Andrew WetzlerJul 9 2014 10:02 AM

Thanks for commenting Stanley. Let me try to clarify my point. I didn't say that the age of ivory objects cannot be ascertained, I said it was difficult to ascertain them, as I think your post actually makes clear.

I also think it's indisputable that unscrupulous merchants in the United States import ivory objects that are not, if fact, old enough to be sold legally here; that these objects are often altered to be made to look older than they are, are mixed with items made from similar, but less-restricted, materials to disguise them, or are accompanied by fraudulent documentation.

Also, it must be pointed out that few enforcement agencies have the resources to employ an army of art history experts to assess the age of object they suspect to be fraudulent or have the capacity to reliably date them by isotopic analysis or other techniques. In fact, when New York State recently passed a law banning most ivory sales, lack of resources to conduct the kind of insensitive enforcement you seem to advocate was a key reason why.

As for museums, every proposal to restrict the ivory trade that I'm aware of (including the federal regulations discussed here) contain an exemption for museum displays. In the early 1970's the United States banned the commercial import of marine mammal parts, such a seal-skin jackets and polar bear rugs--and rightly so. But you can still see those object in museums around the country. Why should elephants be afforded any less care and protection?

Ann EarlyJul 11 2014 02:19 PM

Andrew, what can we do to help stop this provision from staying in or passing?

AudreJul 11 2014 05:47 PM

Great post. This REALLY should not be a partisan issue. This is about saving an iconic species from extinction... and the proposed rules are really not unreasonable. (In fact, I'd like to see them strengthened, personally, but one step at a time.) There are exceptions for musicians and museums as you note.

At this point in time, ivory is a bad investment. The risk is too high. It's time we invest in preserving the future of elephants... while we still can!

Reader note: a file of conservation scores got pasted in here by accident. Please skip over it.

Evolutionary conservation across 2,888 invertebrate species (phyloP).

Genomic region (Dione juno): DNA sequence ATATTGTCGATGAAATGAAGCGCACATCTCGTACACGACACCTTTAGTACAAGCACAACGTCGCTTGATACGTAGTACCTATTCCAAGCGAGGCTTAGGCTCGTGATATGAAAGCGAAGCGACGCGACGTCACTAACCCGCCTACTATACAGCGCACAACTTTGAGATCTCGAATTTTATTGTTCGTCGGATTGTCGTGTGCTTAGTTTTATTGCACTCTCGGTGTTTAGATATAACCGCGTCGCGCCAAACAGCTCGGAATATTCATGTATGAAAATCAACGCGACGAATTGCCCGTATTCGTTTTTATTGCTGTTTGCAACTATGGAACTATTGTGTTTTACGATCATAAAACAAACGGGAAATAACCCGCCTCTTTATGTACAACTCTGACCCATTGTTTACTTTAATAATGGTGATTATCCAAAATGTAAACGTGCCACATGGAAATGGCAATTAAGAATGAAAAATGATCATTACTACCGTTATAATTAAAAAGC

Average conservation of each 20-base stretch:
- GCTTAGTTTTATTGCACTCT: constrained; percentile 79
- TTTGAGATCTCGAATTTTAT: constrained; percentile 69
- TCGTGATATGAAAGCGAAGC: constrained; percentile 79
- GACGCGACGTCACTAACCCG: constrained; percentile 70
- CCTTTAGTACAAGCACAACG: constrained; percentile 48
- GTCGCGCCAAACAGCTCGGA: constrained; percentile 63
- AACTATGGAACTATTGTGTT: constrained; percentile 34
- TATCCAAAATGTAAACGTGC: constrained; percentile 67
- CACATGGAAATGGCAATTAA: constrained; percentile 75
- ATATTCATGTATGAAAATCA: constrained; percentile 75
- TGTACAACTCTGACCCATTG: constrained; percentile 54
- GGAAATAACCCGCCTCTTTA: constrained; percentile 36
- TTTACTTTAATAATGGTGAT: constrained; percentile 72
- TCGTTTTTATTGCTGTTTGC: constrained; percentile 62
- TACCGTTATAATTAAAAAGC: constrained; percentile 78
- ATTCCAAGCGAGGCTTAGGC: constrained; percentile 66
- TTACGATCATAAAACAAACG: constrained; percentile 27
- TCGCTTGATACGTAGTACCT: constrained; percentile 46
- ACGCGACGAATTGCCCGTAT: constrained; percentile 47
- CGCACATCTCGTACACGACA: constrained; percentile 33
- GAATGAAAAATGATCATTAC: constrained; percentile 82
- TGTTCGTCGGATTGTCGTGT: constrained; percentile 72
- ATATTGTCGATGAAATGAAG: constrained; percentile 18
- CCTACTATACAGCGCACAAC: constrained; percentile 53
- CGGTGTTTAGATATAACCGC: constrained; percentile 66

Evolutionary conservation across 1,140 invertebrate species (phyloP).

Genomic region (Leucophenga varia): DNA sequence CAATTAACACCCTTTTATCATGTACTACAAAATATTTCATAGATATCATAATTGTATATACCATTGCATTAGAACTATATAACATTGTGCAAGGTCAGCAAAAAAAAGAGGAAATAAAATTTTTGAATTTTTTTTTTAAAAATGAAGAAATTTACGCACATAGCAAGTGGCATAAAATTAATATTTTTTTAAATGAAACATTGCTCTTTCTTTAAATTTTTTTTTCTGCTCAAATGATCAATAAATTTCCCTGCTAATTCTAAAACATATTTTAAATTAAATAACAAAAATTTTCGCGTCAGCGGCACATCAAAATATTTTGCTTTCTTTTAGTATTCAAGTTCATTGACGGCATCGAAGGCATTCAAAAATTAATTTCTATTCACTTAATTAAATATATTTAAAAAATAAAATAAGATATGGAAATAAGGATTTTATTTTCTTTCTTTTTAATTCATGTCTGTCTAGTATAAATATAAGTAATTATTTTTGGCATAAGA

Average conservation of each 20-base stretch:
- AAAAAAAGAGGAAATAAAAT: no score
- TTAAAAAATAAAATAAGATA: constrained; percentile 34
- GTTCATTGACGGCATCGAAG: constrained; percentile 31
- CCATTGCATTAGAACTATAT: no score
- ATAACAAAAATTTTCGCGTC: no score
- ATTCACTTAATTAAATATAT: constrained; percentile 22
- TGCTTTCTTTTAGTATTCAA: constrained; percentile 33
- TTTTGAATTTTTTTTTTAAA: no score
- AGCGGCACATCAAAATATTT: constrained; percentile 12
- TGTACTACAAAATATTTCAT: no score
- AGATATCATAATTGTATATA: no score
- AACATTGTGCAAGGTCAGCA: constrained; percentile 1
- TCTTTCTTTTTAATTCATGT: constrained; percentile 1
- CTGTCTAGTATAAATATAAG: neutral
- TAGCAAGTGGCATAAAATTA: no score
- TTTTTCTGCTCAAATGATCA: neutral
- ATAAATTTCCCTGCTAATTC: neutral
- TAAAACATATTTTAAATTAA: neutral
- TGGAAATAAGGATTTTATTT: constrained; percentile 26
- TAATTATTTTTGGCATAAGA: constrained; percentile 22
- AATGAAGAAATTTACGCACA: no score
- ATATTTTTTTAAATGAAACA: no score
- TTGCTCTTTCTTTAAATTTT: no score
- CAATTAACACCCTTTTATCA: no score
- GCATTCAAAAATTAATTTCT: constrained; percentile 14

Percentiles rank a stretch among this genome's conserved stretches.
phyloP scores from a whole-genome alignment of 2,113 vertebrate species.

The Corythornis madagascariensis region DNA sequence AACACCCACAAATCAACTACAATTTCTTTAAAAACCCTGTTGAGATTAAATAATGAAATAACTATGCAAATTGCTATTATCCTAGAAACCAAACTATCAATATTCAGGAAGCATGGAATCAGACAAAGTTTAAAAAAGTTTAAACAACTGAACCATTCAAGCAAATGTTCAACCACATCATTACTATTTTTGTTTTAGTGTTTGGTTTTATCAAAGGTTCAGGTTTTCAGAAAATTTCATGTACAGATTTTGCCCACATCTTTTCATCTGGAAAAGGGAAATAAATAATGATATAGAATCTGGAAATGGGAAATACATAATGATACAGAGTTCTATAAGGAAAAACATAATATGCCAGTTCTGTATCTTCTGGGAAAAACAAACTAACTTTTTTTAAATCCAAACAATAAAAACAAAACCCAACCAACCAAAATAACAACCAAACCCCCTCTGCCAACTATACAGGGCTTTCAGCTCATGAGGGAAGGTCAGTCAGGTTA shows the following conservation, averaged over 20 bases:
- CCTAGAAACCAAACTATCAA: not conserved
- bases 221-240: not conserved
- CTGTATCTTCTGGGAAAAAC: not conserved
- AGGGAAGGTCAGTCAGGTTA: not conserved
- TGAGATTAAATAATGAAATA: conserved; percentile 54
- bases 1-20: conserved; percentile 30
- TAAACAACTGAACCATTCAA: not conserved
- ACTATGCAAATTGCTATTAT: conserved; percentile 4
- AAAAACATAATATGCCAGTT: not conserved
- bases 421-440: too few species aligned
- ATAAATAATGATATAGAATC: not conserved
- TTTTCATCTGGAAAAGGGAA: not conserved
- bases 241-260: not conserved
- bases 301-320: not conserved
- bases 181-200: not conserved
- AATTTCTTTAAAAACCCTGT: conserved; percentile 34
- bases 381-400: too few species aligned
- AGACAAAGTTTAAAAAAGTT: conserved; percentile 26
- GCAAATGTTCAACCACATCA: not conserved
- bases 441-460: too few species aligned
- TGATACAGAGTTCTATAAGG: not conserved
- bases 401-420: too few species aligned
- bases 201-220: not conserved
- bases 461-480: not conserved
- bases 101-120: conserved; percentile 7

Andrew WetzlerJul 11 2014 06:01 PM

Hi Ann,

The best thing you can do is to call your House Representative and Senators and tell them that you oppose any language in the appropriations bill for the Department of Interior that would prohibit regulations restricting ivory sales.

Thanks!

Charlotte CartwrightJul 12 2014 11:59 AM

Animals feel pain as much as humans do, they need more protection from humans poaching them like garbage. Children play with miniature you exotic animals when they are younger and that's all that will be left of these beautiful creatures in a few years.

Sharon ToscanoJul 12 2014 02:09 PM

Please help the elephants. Support CITES and help strengthen it if you can, Do whatever you can to encourage China to stop import and sale, and work with ivory markets in the US where people may see the beauty of carved objects and not the pain and slaughter involved to acquire them. Thank you for your help.

Heidi BrandarizJul 12 2014 03:02 PM

Really? No, just no.

stacy jamesJul 13 2014 12:42 AM

Thank you Andrew,

There are no excuses at this point for the United States to do anything other than have a total ban on ivory.

Thank you for the information in your article. We'll be contacting our congressional leaders.

Mike ParedesJul 15 2014 01:27 PM

I am doing everything in my grass-roots capacity to thwart these ivory-lovers. It is unconscionable that a few wealthy families, who are just the minutiae of the population, think that their "investments" are more important than the elephant species and the communities that depend on them.

Cheryl PhillipsJul 15 2014 05:06 PM

Blood ivory funds terrorism. You can help win the war on terror by banning ivory.

Comments are closed for this post.